Chasing the Stars – Malorie Blackman

Chasing the Stars is Malorie Blackman’s newest novel. It’s described as a YA-Sci-Fi retelling of Othello, mostly set on a space-ship. 🚀

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I don’t want to give too much away in my synopsis, because it’s one of those books that withholds background details and then reveals them later on, but basically, Vee and her brother Aidan are the only two remaining survivors on their spaceship, after a mysterious virus wiped out all the other crew members. Near the beginning of the book, they end up rescuing a group of people from a planet, where they’re under attack from some malicious aliens called Mazon. The rest of the book takes place on the spaceship.

The narrative alternates with first person chapters from the main male and female characters, Vee and Nathan. I’m not too familiar with Othello, but I think Vee is Othello, and Nathan is his lover Desdemona (so the genders are swapped round).

I’m not quite sure how closely the plot of Othello was followed, but there were definitely quite a few of the same plot devices, including the planting of an incriminating object on someone under false pretences, and the classic Shakespearean pre-arranged eavesdropping session. The writing was also peppered with cheeky Shakespearean quotes, although not all from Othello.

The setting on a spaceship was quite cool. I’m not really into that kind of thing usually, so I was a bit sceptical at first, but it seemed to work out. Malorie Blackman is good at writing about computers and robots, perhaps partly due to her her background in computer programming! The gadgets and cool futuristic stuff on the spaceship was fairly stereotypical though – nothing especially original.

I definitely found similarities to the Noughts and Crosses series – the way the characters were so stubborn and held quite unreasonable grudges against each other (although this might partly have been dictated by the plot of Othello). The first person narrative lead to quite a lot of ranting and complaining inside the characters’ heads, as well as harping on about how much they fancied each other. They definitely weren’t especially “likeable” characters.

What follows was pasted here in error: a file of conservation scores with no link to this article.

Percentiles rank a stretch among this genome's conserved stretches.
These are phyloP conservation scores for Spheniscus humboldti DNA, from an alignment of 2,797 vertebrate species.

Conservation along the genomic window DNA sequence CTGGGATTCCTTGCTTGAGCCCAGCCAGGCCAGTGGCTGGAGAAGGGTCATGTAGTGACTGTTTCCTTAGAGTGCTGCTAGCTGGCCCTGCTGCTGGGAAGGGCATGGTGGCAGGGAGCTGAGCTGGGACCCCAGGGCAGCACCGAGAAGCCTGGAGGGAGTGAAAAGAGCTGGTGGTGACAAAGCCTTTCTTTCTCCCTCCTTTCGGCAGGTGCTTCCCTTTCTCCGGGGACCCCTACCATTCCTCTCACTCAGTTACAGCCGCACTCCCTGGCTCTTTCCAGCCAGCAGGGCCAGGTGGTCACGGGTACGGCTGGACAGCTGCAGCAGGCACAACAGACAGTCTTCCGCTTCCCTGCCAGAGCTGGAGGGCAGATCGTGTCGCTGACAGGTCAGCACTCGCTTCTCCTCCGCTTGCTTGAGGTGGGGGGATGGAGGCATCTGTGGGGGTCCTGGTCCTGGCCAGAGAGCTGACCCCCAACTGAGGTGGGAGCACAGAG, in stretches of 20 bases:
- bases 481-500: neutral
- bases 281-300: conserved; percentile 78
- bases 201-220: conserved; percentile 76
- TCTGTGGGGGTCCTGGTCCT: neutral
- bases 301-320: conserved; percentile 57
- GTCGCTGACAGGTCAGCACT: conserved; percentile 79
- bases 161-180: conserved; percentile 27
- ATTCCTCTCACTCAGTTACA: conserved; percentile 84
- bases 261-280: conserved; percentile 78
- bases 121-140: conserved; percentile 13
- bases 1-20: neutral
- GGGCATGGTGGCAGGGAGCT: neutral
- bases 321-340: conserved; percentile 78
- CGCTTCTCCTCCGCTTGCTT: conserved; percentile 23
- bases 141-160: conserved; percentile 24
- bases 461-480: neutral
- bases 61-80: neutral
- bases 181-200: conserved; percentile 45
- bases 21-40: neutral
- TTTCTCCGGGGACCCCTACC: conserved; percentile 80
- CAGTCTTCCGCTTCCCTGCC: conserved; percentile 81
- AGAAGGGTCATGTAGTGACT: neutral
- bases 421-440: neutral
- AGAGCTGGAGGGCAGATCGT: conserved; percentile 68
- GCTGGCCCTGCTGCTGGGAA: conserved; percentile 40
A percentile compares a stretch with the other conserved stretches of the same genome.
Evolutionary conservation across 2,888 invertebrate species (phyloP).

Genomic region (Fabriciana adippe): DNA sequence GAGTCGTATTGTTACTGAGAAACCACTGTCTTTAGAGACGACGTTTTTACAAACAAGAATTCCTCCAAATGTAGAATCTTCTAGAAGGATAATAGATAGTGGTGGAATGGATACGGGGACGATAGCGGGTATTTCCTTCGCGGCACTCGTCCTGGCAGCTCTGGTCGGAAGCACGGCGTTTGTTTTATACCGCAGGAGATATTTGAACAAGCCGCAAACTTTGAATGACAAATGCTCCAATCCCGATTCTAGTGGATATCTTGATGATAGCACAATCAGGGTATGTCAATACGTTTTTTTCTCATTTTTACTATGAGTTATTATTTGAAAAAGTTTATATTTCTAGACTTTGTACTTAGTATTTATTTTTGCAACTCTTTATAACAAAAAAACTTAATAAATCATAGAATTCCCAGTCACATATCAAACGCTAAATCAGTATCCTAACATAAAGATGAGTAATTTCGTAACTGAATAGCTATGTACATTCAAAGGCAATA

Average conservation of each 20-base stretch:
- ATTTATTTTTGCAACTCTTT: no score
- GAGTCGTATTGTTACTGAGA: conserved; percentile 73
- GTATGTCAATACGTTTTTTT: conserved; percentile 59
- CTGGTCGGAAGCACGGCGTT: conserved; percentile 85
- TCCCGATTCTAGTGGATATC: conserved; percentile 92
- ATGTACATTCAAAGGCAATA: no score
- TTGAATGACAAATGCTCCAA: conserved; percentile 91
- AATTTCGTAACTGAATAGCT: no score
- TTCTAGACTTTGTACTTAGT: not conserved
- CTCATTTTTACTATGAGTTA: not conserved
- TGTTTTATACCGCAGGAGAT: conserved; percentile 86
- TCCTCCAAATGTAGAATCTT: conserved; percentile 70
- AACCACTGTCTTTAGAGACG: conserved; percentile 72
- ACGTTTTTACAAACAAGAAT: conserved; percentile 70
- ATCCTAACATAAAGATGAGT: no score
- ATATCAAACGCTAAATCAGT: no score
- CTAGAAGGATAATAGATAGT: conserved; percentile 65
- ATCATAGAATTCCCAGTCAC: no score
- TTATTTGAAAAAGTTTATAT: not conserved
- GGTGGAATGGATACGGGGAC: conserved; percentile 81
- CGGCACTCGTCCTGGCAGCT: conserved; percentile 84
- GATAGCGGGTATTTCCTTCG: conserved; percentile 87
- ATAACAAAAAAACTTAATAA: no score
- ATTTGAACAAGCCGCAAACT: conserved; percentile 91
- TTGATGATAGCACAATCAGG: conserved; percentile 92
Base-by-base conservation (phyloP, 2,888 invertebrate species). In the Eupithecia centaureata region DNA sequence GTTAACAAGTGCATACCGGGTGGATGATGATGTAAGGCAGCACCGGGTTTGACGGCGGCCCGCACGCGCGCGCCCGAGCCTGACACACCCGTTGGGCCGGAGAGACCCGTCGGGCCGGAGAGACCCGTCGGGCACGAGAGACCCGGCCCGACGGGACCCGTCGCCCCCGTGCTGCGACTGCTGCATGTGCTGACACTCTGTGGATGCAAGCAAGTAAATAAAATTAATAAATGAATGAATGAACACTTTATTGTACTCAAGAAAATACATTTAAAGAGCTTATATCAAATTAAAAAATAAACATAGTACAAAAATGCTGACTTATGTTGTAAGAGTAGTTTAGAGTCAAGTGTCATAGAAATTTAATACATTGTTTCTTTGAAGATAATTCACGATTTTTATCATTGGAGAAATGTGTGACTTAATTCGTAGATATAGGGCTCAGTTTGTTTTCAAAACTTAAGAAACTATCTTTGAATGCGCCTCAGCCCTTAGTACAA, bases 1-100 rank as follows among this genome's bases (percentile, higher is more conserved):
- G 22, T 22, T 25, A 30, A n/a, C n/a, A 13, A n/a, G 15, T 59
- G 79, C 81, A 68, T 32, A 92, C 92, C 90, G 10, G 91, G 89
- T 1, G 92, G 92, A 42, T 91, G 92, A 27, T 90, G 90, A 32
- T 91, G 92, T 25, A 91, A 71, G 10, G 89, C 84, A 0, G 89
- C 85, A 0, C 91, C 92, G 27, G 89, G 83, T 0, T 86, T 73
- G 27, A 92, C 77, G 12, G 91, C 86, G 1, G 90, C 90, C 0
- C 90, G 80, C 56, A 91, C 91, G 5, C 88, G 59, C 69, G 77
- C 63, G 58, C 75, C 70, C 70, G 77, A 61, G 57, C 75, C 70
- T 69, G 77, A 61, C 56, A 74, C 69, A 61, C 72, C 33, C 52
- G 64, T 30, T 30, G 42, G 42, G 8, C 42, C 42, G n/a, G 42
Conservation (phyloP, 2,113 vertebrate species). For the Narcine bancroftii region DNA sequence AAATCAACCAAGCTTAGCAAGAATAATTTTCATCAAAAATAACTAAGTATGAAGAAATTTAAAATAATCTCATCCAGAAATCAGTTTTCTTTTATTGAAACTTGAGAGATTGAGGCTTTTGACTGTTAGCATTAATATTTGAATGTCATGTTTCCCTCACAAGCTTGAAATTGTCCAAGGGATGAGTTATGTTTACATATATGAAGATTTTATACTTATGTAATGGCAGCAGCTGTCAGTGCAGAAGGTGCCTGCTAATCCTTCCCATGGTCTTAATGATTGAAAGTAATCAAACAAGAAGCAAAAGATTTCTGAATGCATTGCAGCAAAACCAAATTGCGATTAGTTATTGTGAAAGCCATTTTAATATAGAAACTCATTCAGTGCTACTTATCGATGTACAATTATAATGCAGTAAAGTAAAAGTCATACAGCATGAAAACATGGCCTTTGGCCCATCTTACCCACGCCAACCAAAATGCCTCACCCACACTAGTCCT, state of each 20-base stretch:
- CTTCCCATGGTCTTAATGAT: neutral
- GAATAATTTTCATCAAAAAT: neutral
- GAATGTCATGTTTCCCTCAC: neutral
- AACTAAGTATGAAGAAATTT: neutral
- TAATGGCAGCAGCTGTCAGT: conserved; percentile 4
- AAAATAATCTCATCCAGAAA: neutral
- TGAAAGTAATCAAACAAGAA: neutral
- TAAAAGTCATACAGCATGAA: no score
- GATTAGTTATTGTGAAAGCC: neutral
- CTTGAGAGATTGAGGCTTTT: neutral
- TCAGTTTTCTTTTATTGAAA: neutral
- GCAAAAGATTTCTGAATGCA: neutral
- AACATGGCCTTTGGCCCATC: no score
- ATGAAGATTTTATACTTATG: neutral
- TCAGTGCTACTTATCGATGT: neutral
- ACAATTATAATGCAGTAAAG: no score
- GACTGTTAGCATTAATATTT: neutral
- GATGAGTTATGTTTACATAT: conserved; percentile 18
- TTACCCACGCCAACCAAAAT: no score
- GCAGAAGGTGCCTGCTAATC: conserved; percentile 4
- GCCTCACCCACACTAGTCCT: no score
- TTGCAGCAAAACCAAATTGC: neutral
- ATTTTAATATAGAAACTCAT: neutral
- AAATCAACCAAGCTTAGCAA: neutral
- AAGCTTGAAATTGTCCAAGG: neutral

The book could definitely be accused of insta-love, although since Vee’s been marooned on a spaceship for years, perhaps it’s understandable for her to fall in love with the first other person she sees. There’s definitely self awareness of the insta-love though, with both characters reflecting on it, and whether it was real (a lot) throughout the book.

All in all, an interesting and engaging read. I was certainly drawn along, following the trail of hints at future reveals of background information, despite getting a bit sick of the characters’ inner monologues.

Thank you very much to Penguin for sending me a copy of the book 🐧

⭐️⭐️⭐️3/5

XoXOXOOooo

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May Book Haul – 2016

Hello, I’m here today to tell you about the books I have obtained in May!

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It’s been a fairly hectic month because of exams, but obviously as soon as I finished, I went out on a celebratory book buying expedition. I’ve split the haul into categories based on the place I got the books from.

(Click on the images to take you to the Goodreads pages!)

  1. Library

I literally walked straight out of my last exam and straight to the city library to borrow some books. It’s actually the first time I’ve borrowed physical books from this library – in the past I’ve used their eBook services, and borrowed physical books from my College library, but there’s a lot more choice here. 

Will Grayson, Will Grayson – John Green and David Levithan17208924._UY200_.jpg

I’ve been meaning to read this for a while – it’s the last John Green book I hadn’t read. I’ve actually already read this one, and you can read my review here.

These Shallow Graves – Jennifer Donelly 29908288.jpg

This is a new historical thriller set in 1890s New York. I’ve seen it around a bit on bookish social media, and it caught my eye from the shelf.

 

  1. Penguin

Chasing the Stars – Malorie Blackman28693621.jpg

This is another new release, and it’s a Sci-Fi retelling of Othello, set in space.
I was actually sent this book as an ARC by Penguin. Not for professional book-bloggery reasons – I’m a member of a website called Bookmarks, and I earned a free book by filling in so many surveys! I was mildly sceptical at first, but I’m currently about 100 pages in, and really enjoying it.

  1. Waterstones

The Outsiders – S. E. Hinton32946.jpg